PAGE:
...Does that mean 'with the grain,' as in, when using a hand plane, in order to have a cleaner cut, one wants to plane with the grain rather than against the grain. Or doesn't it matter with a circular saw whether one is with or against the grain, and their use of the phrase "with the grain" was a loose way of describing a rip cut?...That's a convoluted question. The bottom line is, when using a circular saw, does grain direction matter in any case? Do blades perform better when cutting with the grain? Would this explain why some people get smoother rip cuts?
You have asked both some very easy questions (and gotten good answers!) and some not so easy to answer well...
I teach my students to always start with hand tools...as the tools and the materials will teach you as much (I think more???) than any teacher "flapping gums" ever could...
As such, logic dictates that a table saw should be treated just like a hand plane or hand saw, so yes...grain direction most certainly does matter. Even knowing (or being able to recognize) where the top of a tree was and where the root ball by reading the grain and wood is a skill that has been lost by most but not all of us...
Now, if only a "wood machinist" for the most part and using big tools to do the brunt of all you woodworking, these details tend not to make as much a difference to the person doing the work. It's a different quality and style of work, and very often with a much different goal set and perspective of the craft. It all depends on you and your goals in woodworking.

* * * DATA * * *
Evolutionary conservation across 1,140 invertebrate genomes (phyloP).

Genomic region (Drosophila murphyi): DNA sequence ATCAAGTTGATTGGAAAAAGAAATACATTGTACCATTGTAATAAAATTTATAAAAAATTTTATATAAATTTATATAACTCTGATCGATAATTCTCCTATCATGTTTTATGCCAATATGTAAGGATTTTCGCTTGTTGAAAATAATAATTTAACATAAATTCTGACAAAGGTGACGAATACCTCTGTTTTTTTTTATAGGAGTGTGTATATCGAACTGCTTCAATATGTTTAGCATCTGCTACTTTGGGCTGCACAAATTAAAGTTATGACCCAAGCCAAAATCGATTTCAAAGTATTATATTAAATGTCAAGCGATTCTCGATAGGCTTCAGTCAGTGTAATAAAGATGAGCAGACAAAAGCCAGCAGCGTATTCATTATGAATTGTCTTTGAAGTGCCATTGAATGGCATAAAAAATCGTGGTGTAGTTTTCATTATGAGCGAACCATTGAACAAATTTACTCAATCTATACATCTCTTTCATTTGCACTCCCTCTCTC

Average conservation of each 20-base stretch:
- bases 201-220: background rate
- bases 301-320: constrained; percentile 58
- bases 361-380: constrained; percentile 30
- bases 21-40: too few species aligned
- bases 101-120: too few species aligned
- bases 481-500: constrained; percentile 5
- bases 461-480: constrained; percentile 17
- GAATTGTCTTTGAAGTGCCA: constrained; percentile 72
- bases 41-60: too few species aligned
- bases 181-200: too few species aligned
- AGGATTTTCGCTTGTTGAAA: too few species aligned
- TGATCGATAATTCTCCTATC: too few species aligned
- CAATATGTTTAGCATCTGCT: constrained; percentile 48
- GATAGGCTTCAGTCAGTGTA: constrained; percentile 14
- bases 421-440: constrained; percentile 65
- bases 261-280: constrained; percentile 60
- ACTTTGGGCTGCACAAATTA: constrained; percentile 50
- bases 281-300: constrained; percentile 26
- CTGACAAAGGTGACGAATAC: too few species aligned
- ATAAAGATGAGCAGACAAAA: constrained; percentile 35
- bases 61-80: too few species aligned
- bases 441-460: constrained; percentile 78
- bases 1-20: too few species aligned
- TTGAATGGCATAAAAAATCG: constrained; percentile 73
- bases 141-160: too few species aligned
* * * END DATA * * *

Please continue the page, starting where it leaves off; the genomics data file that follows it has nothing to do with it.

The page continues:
As an example, we are very concerned with authenticity and style because we finish everything by hand and do a lot of "hand only" work with just hand tools because of the tradtional nature of our projects and craft work we do. However...our table saw is a vintage Northfield with a 18" blade on it so grain pattern is only important to us...that saw could care less...and cuts anything and in any direct with just about any blade you put into it...!!!...which also makes it very dangerous. I comment on that only because a lot of your questions have as much to do with the blade as the saw and your knowledge of application...
Good luck and enjoy the saw dust!!!
Tosa Tomo Designs
Confucius (551 BCE):
"I hear and I forget. I see and I remember. I do and I understand..." "...Real knowledge is to know the extent of one's ignorance..." Socrates:
“I cannot teach anybody anything. I can only help them think..."
"Seek to understand, before seeking to be understood..."